It has been argued for quite some time now that gamers these days have things far too easy. Bona fide challenge has frequently become a bone of genuine contention; offer too much of it and you alienate gamers with a limited amount of leisure time; offer too little and you end up with something that many people will end up dismissing outright as either flippant or softcore, and thus not worthy of their time.

Dead Rising 2, very much like the original game that spawned it, isn’t afraid to put some immovable rules in place. Some players complained about the structure of the first game, but even more championed it as a wholly original and boldly compelling enterprise. The fact that autosaves were almost entirely absent places the onus completely upon you, demanding multi-tasking aptitude and an ability to prioritise your tasks at every single turn.

Capcom’s new sequel does ease things up a little bit. Autosaves are now triggered more often (although only after primary story chapters conclude) and you are now allowed to use three save slots instead of the original’s one; a dynamic that inspired even the most dedicated players to resort to juggling a hard drive save with a memory card one. Other than that, the glorious core fundamentals of play remain pretty much unchanged.

The cocky, misogynist (but oddly loveable) buffoon Frank West, star of the first game, is nowhere to be seen here. The hero this time is ex-motocross idol Chuck Green, an incomparably more sympathetic hero whose young daughter Katie shapes much of the plot’s root structure. One thing is absolute in Dead Rising 2 – your daughter needs Zombrex medication every 24 hours, and if she doesn’t receive it, you won’t have the resilience to continue on with your fight against the undead.

Dead Rising 2 features an elegant drop-in/drop-out co-op system that is sure to be a big hit. Because a single play-through inevitably results in several missed opportunities, returning with a friend to prioritise the missions that you missed the first time around is extremely addictive, and this is primarily down to the strength of the writing. You’ll probably want to save as many different people as possible, even if it is just to see what pearls of wisdom they have to offer when you finally deliver them back to the safe house.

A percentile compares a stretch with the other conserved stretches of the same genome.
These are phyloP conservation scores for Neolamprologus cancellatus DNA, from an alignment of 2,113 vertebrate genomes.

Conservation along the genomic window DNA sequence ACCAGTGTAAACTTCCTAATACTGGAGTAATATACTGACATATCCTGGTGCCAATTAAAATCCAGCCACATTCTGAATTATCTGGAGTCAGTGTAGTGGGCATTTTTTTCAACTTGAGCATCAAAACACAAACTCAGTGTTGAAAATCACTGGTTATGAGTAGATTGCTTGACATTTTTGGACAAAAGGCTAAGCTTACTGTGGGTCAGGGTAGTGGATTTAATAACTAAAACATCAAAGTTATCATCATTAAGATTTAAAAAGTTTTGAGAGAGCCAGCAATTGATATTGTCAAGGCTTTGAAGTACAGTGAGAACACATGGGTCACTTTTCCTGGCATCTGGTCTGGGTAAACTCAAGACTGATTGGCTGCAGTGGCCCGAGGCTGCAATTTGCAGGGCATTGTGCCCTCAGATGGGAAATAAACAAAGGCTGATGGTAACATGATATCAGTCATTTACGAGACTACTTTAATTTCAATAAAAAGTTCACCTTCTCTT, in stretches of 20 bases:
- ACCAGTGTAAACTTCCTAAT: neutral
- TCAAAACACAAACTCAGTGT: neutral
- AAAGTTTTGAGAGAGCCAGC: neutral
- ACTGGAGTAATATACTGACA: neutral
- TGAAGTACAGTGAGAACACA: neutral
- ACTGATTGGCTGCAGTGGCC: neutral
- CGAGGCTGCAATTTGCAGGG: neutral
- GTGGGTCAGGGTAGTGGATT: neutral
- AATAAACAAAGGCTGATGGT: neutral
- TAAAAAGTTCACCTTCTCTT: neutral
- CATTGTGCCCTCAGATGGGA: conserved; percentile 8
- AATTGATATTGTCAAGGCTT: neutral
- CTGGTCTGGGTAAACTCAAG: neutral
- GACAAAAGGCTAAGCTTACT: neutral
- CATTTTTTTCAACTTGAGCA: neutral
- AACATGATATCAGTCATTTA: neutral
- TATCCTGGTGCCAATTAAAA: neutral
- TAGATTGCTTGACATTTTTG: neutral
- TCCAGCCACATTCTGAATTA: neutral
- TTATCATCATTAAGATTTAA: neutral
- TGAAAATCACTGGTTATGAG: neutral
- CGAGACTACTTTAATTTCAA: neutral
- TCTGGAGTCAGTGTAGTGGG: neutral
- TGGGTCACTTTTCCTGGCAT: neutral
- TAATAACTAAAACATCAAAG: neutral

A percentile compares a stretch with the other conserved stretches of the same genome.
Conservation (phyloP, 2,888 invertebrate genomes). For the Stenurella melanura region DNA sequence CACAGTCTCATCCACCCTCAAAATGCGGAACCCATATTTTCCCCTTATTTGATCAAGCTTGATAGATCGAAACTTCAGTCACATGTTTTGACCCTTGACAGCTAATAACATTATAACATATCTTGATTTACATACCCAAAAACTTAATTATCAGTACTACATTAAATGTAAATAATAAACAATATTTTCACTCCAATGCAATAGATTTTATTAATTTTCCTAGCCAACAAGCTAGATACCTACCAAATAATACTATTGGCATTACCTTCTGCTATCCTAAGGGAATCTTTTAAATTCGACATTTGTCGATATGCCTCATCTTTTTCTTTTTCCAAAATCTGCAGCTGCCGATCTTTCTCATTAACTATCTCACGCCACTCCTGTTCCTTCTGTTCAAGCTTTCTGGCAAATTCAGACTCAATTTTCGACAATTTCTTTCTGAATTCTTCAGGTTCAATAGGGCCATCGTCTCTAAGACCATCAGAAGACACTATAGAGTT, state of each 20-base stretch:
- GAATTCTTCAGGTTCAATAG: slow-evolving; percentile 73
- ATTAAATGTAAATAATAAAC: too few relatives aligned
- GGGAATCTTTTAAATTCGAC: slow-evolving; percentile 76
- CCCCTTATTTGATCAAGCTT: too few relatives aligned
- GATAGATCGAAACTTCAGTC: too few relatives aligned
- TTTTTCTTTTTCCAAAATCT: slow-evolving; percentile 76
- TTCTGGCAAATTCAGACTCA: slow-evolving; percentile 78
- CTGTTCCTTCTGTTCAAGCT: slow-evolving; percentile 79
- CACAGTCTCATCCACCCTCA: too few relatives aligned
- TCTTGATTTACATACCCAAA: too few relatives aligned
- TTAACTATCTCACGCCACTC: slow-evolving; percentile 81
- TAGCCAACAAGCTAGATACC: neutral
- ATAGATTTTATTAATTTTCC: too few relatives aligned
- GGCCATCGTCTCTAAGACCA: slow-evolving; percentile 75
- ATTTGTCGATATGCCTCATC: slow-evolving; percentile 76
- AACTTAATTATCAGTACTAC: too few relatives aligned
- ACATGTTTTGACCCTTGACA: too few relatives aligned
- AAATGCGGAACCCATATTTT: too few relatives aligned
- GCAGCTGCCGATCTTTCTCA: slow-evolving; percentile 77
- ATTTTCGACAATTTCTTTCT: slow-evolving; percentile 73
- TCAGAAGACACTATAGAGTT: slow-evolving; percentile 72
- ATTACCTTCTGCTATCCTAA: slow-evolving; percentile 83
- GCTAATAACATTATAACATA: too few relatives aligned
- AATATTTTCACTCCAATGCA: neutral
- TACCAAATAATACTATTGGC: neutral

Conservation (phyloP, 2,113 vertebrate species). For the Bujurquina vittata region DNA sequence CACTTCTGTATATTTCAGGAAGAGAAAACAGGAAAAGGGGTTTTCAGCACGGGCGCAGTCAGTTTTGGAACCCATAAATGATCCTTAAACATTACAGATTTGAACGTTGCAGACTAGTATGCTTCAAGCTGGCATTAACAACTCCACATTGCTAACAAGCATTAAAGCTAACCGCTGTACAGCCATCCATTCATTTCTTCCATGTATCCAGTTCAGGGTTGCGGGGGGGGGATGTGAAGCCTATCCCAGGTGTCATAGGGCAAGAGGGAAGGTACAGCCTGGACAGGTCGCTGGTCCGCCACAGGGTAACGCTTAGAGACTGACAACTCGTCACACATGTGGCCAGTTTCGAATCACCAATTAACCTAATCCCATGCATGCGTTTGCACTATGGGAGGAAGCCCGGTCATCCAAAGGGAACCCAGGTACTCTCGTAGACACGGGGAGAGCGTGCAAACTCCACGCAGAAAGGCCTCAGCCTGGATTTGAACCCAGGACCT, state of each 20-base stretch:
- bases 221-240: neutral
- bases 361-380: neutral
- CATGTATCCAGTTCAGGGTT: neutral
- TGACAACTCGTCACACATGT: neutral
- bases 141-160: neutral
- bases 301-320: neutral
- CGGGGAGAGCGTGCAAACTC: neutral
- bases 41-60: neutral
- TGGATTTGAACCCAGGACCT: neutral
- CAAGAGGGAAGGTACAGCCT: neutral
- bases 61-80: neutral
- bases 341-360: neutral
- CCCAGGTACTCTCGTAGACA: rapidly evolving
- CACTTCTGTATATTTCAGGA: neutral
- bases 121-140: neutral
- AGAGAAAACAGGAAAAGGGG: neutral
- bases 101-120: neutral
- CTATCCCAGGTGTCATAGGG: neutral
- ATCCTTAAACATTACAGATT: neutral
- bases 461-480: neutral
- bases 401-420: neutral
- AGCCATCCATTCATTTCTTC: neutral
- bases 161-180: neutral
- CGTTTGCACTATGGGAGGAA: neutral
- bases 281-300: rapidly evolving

One of the most enjoyable new additions involves the ability to create hybrid weapons. These are essential if you want to level up quickly, as each kill with a combo weapon earns you a great deal more Prestige Points than simply wielding a regular vanilla tool. One of the first combo weapons that you are given the recipe for – a combination of a baseball bat and some rusty nails – is pretty much an essential utensil for getting through the game’s opening tier with as few scars as possible.

Some of the plot’s ideas are truly inspired too. ‘Terror Is Reality’, the ultra-violent gameshow which features in the early part of the story and forms the basis for the multiplayer component, might have been inspired by a gag that capped the classic 2004 zombie comedy Shaun Of The Dead. Similarly, the story’s ever-present protest group, who (hilariously) object to the dehumanisation of dead people, could have come straight from the script pages of an unmade George Romero film.

The game’s multiplayer component isn’t throwaway either. Each online contest involves taking part in four different mini games; all of them amusing, and all of them impeccably well designed. Brilliantly, if you’re boxed into a corner in the main single-player game, and are forced into purchasing Zombrex for your daughter because you weren’t able to find any, you can grind for cash in multiplayer and then have the funds transferred to the save slot of your choice.

So the plot’s better, that arcane sense of humour is still very much to the fore, and the hero’s plight is more involving. It may have discarded one of the most amusing aspects of the first game – the photography – but online co-op play and an uproarious multiplayer mode more than make up for it. Like any great thriller, Dead Rising 2 gets its kicks from placing you in a series of very dicey situations, and then fully expects you to find your own way out of them. This isn’t a walk in the park. It’s a zombie apocalypse. Act accordingly, and man up.

Watch the Dead Rising 2 trailer here:

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Team Zavvi

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